September 9, 2022 at 10:00:00 AM
Kevin Hang '24
It’s a summer evening, and I’ve just finished about three hours of playing video games after waking up. I decided, “Hey, since it’s two days away from school starting, I should maybe start reading the community read.” I looked at the front page. It’s Andy Weir. I think I know this guy from somewhere, but I’m not sure from where; maybe I’ll enjoy this book. Oh, how severely mistaken I was.
In the spirit of full disclosure, I am now using it to prop my computer up to eye level. My disdain for this book, however, I feel isn’t necessarily unwarranted, as I’ve spoken to a few other people who largely share the same sentiment.
Project Hail Mary started off fairly interestingly. An astronaut slowly discovers that he is in a spaceship alone, using only deductive reasoning and his memory. Wait a minute, a spaceman alone in space? Hey, that sounds familiar… Anyway, after realizing that his dead crewmates were Russian and Chinese respectively, my stomach churned.
“Oh, it’s one of those books,” I said aloud. It’s one of those, American man saves the space day books. Cool!
For a school that flaunts its internationalism, it’s strange to be assigned such an American centric book - one that stereotypes its Russian astronaut as a drunk and an addict, while also stereotyping its Chinese astronaut as a stoic, non-speaking commander, both caricatures of their motherlands. Thank god for the academically disgraced American underdog who swoops in after his international crewmates lay shriveled up and useless.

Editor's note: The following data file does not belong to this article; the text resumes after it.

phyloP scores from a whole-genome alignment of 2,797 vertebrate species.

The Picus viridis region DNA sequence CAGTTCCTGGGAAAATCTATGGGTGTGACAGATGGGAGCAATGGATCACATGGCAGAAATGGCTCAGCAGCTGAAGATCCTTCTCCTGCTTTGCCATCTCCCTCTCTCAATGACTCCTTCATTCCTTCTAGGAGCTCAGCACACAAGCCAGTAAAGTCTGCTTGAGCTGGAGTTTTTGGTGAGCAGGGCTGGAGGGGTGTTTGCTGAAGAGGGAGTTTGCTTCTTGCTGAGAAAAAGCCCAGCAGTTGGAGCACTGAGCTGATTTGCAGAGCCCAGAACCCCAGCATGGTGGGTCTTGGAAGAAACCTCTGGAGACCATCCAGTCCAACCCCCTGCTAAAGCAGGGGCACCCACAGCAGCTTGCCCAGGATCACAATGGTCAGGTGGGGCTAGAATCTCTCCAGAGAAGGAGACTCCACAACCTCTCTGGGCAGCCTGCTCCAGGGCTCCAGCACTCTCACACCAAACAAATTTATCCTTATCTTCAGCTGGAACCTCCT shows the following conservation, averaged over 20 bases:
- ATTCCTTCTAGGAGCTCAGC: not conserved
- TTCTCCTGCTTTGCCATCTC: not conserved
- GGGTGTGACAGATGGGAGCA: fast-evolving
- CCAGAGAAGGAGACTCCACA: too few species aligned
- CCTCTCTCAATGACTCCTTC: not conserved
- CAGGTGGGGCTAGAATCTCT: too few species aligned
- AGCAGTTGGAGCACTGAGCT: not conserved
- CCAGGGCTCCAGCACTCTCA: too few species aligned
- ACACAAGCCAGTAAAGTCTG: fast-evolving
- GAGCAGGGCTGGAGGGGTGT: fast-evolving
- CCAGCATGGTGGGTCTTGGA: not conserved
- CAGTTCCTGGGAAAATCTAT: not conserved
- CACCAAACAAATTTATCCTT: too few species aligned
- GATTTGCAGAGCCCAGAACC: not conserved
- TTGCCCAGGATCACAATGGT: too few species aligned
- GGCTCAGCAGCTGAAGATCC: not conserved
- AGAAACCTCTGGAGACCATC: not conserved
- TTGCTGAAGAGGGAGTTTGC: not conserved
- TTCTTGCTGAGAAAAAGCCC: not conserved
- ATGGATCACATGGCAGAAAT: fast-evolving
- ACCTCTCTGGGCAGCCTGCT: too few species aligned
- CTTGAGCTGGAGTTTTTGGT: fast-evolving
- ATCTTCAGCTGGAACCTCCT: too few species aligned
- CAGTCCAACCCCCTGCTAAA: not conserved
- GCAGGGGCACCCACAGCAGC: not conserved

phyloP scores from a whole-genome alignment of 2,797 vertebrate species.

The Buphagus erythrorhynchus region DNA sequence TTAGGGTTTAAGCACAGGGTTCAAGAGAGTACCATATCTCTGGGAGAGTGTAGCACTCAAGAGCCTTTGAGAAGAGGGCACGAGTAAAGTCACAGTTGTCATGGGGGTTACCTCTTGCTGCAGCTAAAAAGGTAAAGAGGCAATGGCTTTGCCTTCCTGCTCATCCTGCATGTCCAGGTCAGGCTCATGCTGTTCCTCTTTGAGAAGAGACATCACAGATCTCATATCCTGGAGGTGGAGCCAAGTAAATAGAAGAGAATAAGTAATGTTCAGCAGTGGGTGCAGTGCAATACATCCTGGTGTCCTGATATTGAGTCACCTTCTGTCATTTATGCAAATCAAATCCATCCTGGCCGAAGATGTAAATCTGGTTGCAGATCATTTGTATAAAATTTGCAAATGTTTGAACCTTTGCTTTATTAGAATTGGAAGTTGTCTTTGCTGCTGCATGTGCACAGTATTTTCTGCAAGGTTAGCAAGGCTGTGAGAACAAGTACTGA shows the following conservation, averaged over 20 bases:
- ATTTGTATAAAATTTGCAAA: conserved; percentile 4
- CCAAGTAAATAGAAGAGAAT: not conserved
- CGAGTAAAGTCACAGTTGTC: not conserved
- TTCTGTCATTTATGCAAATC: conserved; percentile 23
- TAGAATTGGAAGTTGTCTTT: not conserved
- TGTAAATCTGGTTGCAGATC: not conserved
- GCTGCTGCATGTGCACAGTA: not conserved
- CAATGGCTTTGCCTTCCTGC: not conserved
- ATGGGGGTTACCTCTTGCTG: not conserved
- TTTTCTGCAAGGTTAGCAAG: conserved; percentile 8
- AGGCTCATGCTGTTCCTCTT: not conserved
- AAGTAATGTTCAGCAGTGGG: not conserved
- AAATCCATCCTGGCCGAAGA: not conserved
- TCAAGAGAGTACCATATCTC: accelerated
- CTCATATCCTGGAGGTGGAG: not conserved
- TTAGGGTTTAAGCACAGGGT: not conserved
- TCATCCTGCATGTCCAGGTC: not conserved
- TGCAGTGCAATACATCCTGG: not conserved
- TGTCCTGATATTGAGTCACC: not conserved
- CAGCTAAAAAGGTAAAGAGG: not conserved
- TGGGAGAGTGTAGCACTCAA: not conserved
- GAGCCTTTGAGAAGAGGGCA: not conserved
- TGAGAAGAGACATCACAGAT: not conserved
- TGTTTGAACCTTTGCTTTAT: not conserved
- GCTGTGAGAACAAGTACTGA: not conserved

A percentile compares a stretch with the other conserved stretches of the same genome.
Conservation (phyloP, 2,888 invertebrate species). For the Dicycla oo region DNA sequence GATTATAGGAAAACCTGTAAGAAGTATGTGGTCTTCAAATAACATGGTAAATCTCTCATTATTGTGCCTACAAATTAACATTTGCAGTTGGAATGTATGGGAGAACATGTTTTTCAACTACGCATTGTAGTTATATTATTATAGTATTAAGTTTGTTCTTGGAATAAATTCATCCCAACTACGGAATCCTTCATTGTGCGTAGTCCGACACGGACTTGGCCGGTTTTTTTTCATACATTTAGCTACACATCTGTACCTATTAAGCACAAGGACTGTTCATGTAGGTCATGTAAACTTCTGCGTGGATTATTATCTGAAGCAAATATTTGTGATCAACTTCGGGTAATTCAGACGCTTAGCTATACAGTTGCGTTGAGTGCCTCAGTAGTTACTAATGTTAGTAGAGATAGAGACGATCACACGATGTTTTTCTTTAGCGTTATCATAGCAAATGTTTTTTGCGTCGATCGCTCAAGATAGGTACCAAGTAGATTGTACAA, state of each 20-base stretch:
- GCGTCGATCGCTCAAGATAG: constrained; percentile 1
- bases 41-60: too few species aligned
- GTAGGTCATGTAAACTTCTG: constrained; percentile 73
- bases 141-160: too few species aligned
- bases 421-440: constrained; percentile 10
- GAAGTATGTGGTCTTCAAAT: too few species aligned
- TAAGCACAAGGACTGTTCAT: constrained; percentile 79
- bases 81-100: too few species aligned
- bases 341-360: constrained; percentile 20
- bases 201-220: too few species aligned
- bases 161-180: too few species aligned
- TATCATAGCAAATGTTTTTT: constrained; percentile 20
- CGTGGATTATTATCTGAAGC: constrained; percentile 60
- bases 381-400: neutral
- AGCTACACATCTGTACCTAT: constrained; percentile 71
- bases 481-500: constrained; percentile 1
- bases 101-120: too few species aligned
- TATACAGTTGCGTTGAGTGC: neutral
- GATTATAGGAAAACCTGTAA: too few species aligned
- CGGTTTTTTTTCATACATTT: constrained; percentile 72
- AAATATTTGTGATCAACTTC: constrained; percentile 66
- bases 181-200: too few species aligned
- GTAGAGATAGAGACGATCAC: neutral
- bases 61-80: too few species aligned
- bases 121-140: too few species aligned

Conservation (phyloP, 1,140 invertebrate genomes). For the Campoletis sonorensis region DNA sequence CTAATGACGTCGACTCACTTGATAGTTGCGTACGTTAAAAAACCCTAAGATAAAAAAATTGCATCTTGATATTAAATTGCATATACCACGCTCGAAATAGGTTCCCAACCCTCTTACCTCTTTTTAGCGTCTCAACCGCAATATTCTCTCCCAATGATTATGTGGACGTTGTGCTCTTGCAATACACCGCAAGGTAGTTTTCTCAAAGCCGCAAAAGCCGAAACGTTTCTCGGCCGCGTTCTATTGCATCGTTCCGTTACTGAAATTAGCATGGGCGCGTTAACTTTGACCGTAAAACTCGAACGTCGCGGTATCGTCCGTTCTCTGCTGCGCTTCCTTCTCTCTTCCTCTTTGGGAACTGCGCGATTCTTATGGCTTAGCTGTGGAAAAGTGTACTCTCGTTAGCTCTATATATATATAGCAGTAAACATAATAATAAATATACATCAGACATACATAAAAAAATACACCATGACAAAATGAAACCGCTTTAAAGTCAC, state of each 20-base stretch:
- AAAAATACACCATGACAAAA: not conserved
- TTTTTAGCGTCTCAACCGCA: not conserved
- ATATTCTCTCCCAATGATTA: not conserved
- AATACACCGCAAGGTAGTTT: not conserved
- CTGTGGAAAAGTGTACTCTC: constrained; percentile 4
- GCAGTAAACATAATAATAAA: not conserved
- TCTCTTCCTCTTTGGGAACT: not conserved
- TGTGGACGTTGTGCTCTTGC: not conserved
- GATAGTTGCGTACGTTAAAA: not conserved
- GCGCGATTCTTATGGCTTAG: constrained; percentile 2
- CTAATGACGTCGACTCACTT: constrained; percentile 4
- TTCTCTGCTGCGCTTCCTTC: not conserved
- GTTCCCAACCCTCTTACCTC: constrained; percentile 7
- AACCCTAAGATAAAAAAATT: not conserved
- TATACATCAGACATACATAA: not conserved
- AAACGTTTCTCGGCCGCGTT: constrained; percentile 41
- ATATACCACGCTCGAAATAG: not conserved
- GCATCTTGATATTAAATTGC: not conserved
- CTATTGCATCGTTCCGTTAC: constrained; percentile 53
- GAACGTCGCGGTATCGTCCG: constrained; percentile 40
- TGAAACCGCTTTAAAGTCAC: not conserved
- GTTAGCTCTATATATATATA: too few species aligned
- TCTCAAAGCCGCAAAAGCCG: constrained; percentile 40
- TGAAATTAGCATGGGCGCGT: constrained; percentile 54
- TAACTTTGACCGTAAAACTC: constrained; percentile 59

The grade specific summer readings didn’t spare us from the idealized, glorious America, either. 10th-grader Taimur Rehman shared his opinion on the 10th grade book, Americanized: Rebel Without a Green Card, “I’m not a big fan of it’s over dramatization of parts of the immigrant struggle, but mainly I don’t like it’s wording; it seems like it’s trying to appeal to the reader almost too much.” The book is a pretty broad generalization of tens of millions of people and is also just an overdramatization of immigrant issues in America.
Finally my main gripe with Project Hail Mary also applies to this book, the issue being that it places America on a pedestal while demonizing other countries. While Unbroken, the 11th grade summer reading book, was a gruesome story about the reality of wartime, it still managed to push in the pompous gospel of Christianity.
While my main issue with the summer reading books is the fact that they all amplified the extremely flawed glory of America, Project Hail Mary, the book itself also sucked. It was entirely too wordy, downright boring at times, and just felt like another fan-fiction that Andy Weir wanted to write for himself. Andy Weir? More like Andy Weird.